CNBC Debate Moderators More Like ABC’s ‘The View’
I find myself remembering American journalist and political analyst Gwendolyn Ifill, who among other plaudits cohosted the “News Hour with Jim Lehrer” and was managing editor of “Washington Week”. She also hosted the Vice Presidential debates in 2004 and 2008.
Politically, there are few areas, if any, that Gwen and I would agree; but that point notwithstanding, Gwen was a model of how moderators should comport themselves.
That can hardly be said pursuant to the debate moderators we have witnessed in the Presidential debates thus far. Moderators today behave more like they have emerged from drunken fete hosted by the third Julio-Claudian Dynasty ruler Caligula and then took their seats as moderators.
And none more exampled said scurvish behavior than Carl Quintanilla, John Harwood, and Becky Quick who moderated the CNBC Republican Presidential debate, Wednesday October 28. Joining them in the shameful debauchery and also from CNBC were Rick Santelli, Sharon Epperson, and Jim Cramer.
[highlight]Together they turned the Coors Event Center at the University of Colorado Boulder into the de facto equivalent of a Roman palace of depravity.[/highlight]
The event was to focus upon “key issues that matter to all voters – job growth, taxes, technology retirement and the health of our national economy.” Instead the CNBC moderators asked questions about fantasy football, personal finances, with Harwood asking Donald Trump if he “is running a comic book version of a campaign.” They might as well have asked the candidates where they shopped or what they usually ate for breakfast.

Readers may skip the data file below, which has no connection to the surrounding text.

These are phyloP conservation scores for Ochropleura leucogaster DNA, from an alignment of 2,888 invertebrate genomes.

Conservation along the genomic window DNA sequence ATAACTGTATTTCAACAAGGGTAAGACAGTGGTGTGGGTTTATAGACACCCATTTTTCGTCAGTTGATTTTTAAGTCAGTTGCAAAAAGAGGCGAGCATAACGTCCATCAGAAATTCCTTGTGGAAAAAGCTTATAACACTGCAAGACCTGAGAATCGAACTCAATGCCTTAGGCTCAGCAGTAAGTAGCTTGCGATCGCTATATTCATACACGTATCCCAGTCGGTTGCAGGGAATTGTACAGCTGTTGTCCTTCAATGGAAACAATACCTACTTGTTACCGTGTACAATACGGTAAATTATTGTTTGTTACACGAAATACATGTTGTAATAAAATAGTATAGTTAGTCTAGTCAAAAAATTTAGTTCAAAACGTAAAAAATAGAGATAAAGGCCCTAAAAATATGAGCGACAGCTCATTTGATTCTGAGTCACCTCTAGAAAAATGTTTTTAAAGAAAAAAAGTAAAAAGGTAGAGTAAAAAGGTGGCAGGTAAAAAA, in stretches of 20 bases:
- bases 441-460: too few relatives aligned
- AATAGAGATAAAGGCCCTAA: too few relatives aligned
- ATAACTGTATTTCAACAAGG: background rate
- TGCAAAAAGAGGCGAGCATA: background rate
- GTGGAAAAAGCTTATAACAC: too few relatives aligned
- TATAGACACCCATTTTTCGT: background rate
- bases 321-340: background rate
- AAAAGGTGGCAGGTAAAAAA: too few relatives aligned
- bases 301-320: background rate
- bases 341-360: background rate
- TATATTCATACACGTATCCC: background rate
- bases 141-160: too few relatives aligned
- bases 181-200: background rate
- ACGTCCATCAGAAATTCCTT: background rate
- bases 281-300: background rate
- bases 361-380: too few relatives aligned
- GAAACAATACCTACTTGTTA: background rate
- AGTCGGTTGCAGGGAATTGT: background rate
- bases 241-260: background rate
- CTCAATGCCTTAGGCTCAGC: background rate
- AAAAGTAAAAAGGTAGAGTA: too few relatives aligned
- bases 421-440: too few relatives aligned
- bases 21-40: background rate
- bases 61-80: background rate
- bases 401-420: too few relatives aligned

Suffice it to say that both in tone and substance the debate was without question the most transpicuous and offensive display of poor behavior I have ever witnessed in a debate forum of any kind. It was as if they studied the horrible behavior of Megyn Kelly, Chris Wallace, and Bret Baier, who moderated the FoxNews Presidential debate held earlier this year, and determined that they could behave even more boorishly.
While Republican National Committee Chairman Reince Priebus was mute with respect to the grotesque lack of professionalism and poor behavior of the FoxNews moderators during the first debate, this time he was forced to step up.
Faced with what was termed a “revolt” by the Republican presidential candidates, Priebus sent what “Deadline Hollywood” accurately called a “kick-the-dog letter” to NBC News chief Andy Lack.
The letter read in part: “I write to inform you that…we are suspending the partnership with NBC News for the Republican primary debate at the University of Houston on February 26, 2016. The CNBC network…and its handling of the debate was conducted in bad faith….CNBC’s moderators engaged in a series of ‘gotcha’ questions, petty and mean-spirited in tone, and designed to embarrass our candidates.” Personally, I find it interesting that Priebus didn’t find the questions proffered by Megyn Kelly and Chris Wallace in equally poor taste but at that time it was “only a full frontal assault” intended to drive Donald Trump and Ted Cruz from of the race. But I digress.
The presidential debates are not to be conducted as an enhanced episode of ABC’s “The View,” with Megyn Kelly and John Harwood cast in the role of Whoopi Goldberg and Joy Beyhar.
The debates are important to the evaluation process of the presidential candidates, even if for many of the candidates they amount to nothing more than an opportunity to obfuscate and give canned responses. (cynicism intended)
The moderators are supposed to be journalists and political analysts worthy of public trust. They’re not to treat the presidential debates as a Saturday Night Live skit nor as an open audition for same.
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About the Author
Mychal S. Massie is an ordained minister who spent 13 years in full-time Christian Ministry. Today he serves as founder and Chairman of the Racial Policy Center (RPC), a think tank he officially founded in September 2015. RPC advocates for a colorblind society. He was founder and president of the non-profit “In His Name Ministries.” He is the former National Chairman of a conservative Capitol Hill think tank; and a former member of the think tank National Center for Public Policy Research. Read entire bio here